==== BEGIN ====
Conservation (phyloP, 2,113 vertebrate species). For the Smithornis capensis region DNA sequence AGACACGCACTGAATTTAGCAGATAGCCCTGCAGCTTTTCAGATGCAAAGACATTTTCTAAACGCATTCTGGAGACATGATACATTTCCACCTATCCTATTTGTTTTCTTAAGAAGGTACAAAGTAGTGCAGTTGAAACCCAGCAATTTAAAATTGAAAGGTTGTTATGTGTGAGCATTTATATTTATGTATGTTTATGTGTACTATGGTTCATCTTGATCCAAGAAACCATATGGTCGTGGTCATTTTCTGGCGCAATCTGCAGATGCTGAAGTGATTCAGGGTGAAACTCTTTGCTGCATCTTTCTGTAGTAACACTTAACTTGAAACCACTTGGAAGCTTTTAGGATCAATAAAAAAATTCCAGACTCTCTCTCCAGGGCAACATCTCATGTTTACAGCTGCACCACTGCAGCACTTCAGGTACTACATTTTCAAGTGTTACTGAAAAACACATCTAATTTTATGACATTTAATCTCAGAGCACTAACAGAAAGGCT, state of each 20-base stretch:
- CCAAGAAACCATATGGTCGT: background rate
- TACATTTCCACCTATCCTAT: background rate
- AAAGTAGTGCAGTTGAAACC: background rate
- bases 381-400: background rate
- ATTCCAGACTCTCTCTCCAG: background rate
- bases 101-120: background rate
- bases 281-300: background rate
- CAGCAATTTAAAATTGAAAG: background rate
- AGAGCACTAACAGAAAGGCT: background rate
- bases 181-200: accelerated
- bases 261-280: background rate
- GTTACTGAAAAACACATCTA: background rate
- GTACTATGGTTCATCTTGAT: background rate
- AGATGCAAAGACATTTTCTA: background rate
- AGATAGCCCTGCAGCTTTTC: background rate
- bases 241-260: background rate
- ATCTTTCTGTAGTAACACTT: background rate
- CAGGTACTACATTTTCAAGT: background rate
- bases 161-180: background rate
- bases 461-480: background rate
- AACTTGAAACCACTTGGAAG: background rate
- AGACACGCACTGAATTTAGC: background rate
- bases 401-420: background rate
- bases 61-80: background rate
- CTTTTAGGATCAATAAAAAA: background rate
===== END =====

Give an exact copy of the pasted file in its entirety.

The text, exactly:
Conservation (phyloP, 2,113 vertebrate species). For the Smithornis capensis region DNA sequence AGACACGCACTGAATTTAGCAGATAGCCCTGCAGCTTTTCAGATGCAAAGACATTTTCTAAACGCATTCTGGAGACATGATACATTTCCACCTATCCTATTTGTTTTCTTAAGAAGGTACAAAGTAGTGCAGTTGAAACCCAGCAATTTAAAATTGAAAGGTTGTTATGTGTGAGCATTTATATTTATGTATGTTTATGTGTACTATGGTTCATCTTGATCCAAGAAACCATATGGTCGTGGTCATTTTCTGGCGCAATCTGCAGATGCTGAAGTGATTCAGGGTGAAACTCTTTGCTGCATCTTTCTGTAGTAACACTTAACTTGAAACCACTTGGAAGCTTTTAGGATCAATAAAAAAATTCCAGACTCTCTCTCCAGGGCAACATCTCATGTTTACAGCTGCACCACTGCAGCACTTCAGGTACTACATTTTCAAGTGTTACTGAAAAACACATCTAATTTTATGACATTTAATCTCAGAGCACTAACAGAAAGGCT, state of each 20-base stretch:
- CCAAGAAACCATATGGTCGT: background rate
- TACATTTCCACCTATCCTAT: background rate
- AAAGTAGTGCAGTTGAAACC: background rate
- bases 381-400: background rate
- ATTCCAGACTCTCTCTCCAG: background rate
- bases 101-120: background rate
- bases 281-300: background rate
- CAGCAATTTAAAATTGAAAG: background rate
- AGAGCACTAACAGAAAGGCT: background rate
- bases 181-200: accelerated
- bases 261-280: background rate
- GTTACTGAAAAACACATCTA: background rate
- GTACTATGGTTCATCTTGAT: background rate
- AGATGCAAAGACATTTTCTA: background rate
- AGATAGCCCTGCAGCTTTTC: background rate
- bases 241-260: background rate
- ATCTTTCTGTAGTAACACTT: background rate
- CAGGTACTACATTTTCAAGT: background rate
- bases 161-180: background rate
- bases 461-480: background rate
- AACTTGAAACCACTTGGAAG: background rate
- AGACACGCACTGAATTTAGC: background rate
- bases 401-420: background rate
- bases 61-80: background rate
- CTTTTAGGATCAATAAAAAA: background rate